Three links of interest that weren’t quite worth a post on their own.
Cort McMurray deconstructs Bob McNair:
It’s not easy, being Bob McNair. Back in the old days, being a Houston billionaire was fun: Whether you made your fortune in the oil patch or, like McNair, you cashed in your Enron stock at exactly the right time, just before the soufflé imploded, life was lunch at the Petroleum Club and dinnertime ribeyes at Confederate House, and doing pretty much whatever you pleased.
You made deals. You attended charity galas. You bought a football team. And you basked in the grateful approbation of your NFL-deprived city. Those were the days, my friend, when you could step in front of a microphone and ask, “Are you ready for some football?” and have an ocean of Houstonians cheering and lining up to buy official Tony Boselli replica jerseys.
You were a community pillar, the Great Philanthropist, the Teflon Billionaire. You negotiated a stadium deal that would have made Bud Adams blush, and the fans chanted your name. You gave your team the most lunkheaded name this side of “Shelbyville Shelbyvillians,” and they lined up to buy licensed merchandise. You drafted David Carr, and Amobi Okoye, and Jadeveon Clowney, and it was someone else’s fault. McNair was the Billionaire Philanthropist, and Billionaire Philanthropists made no apologies.
That’s what makes this whole anti-HERO mess such a shock.
NFL football is more than a business. The Texans don’t belong to us, but they’re ours. Sports teams are the last unifying institution, the binding agent in a city that’s diffuse and diverse and in so many ways, divided. And while we’re glad the Rockets and the Astros are around, we only care about them when they’re winning. The Texans are different. The Texans are our football team.
McNair’s anti-HERO donation, despite his press release protestations that the contribution was a sincere attempt to encourage “a thoughtful rewrite” of problematic wording in the legislation, an effort to craft an ordinance that “would be less divisive of our city,” was a reminder that the Texans aren’t really Houston’s team; they belong to a Philanthropist Billionaire, who does what he pleases.
There is a surprised, hurt tone to the McNair’s press statement. From the pretzel logic opening — McNair argues that he made the anti-HERO donation so the city could craft an even better HERO ordinance — to the non sequitur Robert Kennedy quotation about ordinary folks changing history at the close, McNair sounds like a guy who can’t understand the fuss: He knows people are mad; he can’t figure out why. If dogs who were caught pawing through the kitchen garbage pail could write press releases, they would all sound like McNair’s statement on HERO.
Any relationship between McNair’s behavior and his team’s recent performance is strictly coincidental, I’m sure.
Jef Rouner says what a lot of people I know have been thinking:
This is the scenario people opposed to the Houston Equal Rights Ordinance want me to believe is going to happen: my little girl, all pink eyeglasses, blond curls, and a sass level over 9,000, will need to use a public restroom at the park or a restaurant. Once in there she will be at the mercy of a transwoman, maybe even one with a penis, who will use the rights protected by HERO to… what? Pee within a certain amount of feet from her? Expose herself? Molest her? What diabolical she-penis monstrosity has the City unleashed on our powerless womenfolk?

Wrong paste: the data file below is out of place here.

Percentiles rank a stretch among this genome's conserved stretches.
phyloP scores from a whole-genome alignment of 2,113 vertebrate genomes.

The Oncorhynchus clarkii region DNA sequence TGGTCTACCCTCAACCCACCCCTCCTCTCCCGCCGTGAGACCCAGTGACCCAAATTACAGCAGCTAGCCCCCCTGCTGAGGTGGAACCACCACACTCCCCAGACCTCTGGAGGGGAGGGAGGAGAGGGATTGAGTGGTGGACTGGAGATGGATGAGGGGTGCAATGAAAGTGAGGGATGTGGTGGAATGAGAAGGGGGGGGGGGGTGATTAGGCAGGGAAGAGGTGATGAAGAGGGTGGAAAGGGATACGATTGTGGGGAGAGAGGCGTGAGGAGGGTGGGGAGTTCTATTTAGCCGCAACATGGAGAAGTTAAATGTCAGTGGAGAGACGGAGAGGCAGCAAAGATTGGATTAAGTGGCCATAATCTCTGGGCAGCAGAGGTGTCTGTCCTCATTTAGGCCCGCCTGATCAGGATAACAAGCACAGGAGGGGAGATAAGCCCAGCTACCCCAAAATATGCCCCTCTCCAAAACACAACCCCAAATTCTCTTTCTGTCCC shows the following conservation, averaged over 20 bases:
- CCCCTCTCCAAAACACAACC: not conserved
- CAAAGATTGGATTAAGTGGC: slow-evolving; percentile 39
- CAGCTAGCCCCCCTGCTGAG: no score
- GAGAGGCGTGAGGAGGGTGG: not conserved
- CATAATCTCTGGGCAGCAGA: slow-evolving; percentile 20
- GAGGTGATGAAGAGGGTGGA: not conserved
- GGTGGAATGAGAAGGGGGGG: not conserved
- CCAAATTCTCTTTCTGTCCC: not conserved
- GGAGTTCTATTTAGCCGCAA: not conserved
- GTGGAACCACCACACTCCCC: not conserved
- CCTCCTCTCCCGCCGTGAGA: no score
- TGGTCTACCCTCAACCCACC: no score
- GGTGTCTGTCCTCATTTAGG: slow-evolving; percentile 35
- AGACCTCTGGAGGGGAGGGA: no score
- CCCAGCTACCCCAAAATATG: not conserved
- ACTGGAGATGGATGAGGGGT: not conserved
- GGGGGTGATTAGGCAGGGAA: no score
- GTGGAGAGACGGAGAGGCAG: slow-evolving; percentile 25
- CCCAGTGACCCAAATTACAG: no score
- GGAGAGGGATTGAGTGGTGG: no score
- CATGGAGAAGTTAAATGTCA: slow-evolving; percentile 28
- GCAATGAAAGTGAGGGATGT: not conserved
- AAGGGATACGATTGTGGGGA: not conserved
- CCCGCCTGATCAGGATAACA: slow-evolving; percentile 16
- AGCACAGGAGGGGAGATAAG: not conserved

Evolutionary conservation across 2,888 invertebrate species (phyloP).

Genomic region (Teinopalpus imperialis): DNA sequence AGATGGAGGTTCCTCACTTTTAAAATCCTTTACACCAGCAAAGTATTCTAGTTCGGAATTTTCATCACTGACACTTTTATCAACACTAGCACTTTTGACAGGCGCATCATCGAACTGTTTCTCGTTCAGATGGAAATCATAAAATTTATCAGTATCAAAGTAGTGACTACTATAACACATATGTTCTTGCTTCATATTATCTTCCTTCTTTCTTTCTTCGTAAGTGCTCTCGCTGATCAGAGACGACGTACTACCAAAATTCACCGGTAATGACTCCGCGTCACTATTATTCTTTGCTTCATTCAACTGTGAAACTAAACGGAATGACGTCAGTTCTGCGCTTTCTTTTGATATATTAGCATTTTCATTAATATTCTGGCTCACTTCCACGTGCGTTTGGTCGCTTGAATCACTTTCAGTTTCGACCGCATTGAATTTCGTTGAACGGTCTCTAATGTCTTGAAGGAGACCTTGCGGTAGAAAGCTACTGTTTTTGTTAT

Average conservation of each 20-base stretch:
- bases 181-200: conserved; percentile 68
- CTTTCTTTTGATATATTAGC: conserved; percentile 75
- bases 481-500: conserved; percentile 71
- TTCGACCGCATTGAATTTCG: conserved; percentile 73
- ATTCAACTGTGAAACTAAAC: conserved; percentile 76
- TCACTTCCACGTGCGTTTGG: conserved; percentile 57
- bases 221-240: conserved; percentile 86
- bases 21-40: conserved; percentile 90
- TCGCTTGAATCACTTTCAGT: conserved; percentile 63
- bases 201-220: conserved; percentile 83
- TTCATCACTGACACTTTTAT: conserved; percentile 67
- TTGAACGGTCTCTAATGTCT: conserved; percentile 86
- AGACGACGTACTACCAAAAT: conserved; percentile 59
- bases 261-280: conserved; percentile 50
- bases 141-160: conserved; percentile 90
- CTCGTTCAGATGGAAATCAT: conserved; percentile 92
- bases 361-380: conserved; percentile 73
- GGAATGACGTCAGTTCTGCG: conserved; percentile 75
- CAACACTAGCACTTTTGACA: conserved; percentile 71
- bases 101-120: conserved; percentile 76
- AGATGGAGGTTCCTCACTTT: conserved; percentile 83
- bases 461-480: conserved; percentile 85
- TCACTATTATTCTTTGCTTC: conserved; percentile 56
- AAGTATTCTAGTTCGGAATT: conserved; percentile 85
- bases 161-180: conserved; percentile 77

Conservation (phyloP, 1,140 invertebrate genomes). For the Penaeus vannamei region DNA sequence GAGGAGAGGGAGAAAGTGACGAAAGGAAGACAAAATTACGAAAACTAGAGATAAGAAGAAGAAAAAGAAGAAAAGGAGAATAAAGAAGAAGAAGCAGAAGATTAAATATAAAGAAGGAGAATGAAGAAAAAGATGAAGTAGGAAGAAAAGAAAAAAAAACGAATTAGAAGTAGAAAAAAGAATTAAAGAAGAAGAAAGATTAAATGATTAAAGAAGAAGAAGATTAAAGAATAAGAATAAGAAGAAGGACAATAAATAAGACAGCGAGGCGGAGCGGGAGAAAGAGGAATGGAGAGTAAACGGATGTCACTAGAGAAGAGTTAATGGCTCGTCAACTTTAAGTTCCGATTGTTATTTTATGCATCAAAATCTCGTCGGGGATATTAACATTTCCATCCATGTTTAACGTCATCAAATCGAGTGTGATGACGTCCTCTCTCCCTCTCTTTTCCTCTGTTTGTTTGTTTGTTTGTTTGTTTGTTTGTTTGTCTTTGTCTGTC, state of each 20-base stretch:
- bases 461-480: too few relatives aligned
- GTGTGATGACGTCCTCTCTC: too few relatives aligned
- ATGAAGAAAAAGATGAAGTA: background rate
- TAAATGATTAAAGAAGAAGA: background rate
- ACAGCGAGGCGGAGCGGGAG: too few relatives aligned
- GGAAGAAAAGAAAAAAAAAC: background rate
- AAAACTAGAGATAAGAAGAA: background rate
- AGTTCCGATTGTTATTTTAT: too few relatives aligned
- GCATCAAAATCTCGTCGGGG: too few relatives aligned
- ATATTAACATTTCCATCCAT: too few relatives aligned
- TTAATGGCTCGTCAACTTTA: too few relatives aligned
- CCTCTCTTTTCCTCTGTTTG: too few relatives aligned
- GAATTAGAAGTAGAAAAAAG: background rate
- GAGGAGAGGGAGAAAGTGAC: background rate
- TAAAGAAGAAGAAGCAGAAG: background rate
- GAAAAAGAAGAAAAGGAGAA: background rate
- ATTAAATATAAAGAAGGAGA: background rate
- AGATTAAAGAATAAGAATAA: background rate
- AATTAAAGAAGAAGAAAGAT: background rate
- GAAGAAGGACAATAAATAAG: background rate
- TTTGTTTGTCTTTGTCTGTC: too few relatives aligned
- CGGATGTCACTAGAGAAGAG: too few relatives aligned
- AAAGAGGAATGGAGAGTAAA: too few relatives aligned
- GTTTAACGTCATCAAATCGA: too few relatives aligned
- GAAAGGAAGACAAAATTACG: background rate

I’ve got to tell you I know a fair amount of trans folks, and the idea of any of them in the bathroom with my daughter scares me way less than the thought of someone who honestly holds these beliefs being in there with her does.
For once, I can honestly advise you to read the comments following the story. The couple of idiots who snuck in got roundly knocked down by everyone else. It’s almost enough to restore your faith.
And finally, the Trib covers the Mayor’s race.
Adrian Garcia, once a solid frontrunner and potentially the city’s first Hispanic mayor, has seen his support slip amid increased scrutiny of his tenure as Harris County sheriff. Former Kemah Mayor Bill King appears to be consolidating Republican support that had been splintered among a number of hopefuls. And the whole field — including Sylvester Turner, who appears guaranteed a berth in a runoff — are starting to sense a No. 2 spot on the second-round ballot that is increasingly up for grabs.
“It’s going to be Turner and,” local political analyst Nancy Sims said, pausing for effect. “It’s the ‘and’ we don’t know the answer to right now.”
A batch of recent polls show Garcia and King neck-and-neck, finishing second in the race to replace term-limited Annise Parker, whose 2009 election made Houston the largest U.S. city with an openly gay mayor. Yet the surveys have found at least two other candidates bunched near Garcia and King within the margins of error, and election watchers are urging caution with nearly half the respondents undecided in one poll.
Watching the battle for No. 2 unfold has been Turner, the 26-year state representative who is making his third bid for City Hall. Armed with high name recognition and a reliable African-American base, he is seen as a lock for the runoff, and analysts say such inevitability has persuaded rivals not to waste their time attacking him, letting him float above the fray — for now.
Yeah, the runoff will be very different, and I agree with Nancy Sims that at this point no one is willing to stick their neck out and predict who will join Turner in the December race. Choose which Election Night watch party you go to carefully, there’s a good chance that it could be a bummer for your host.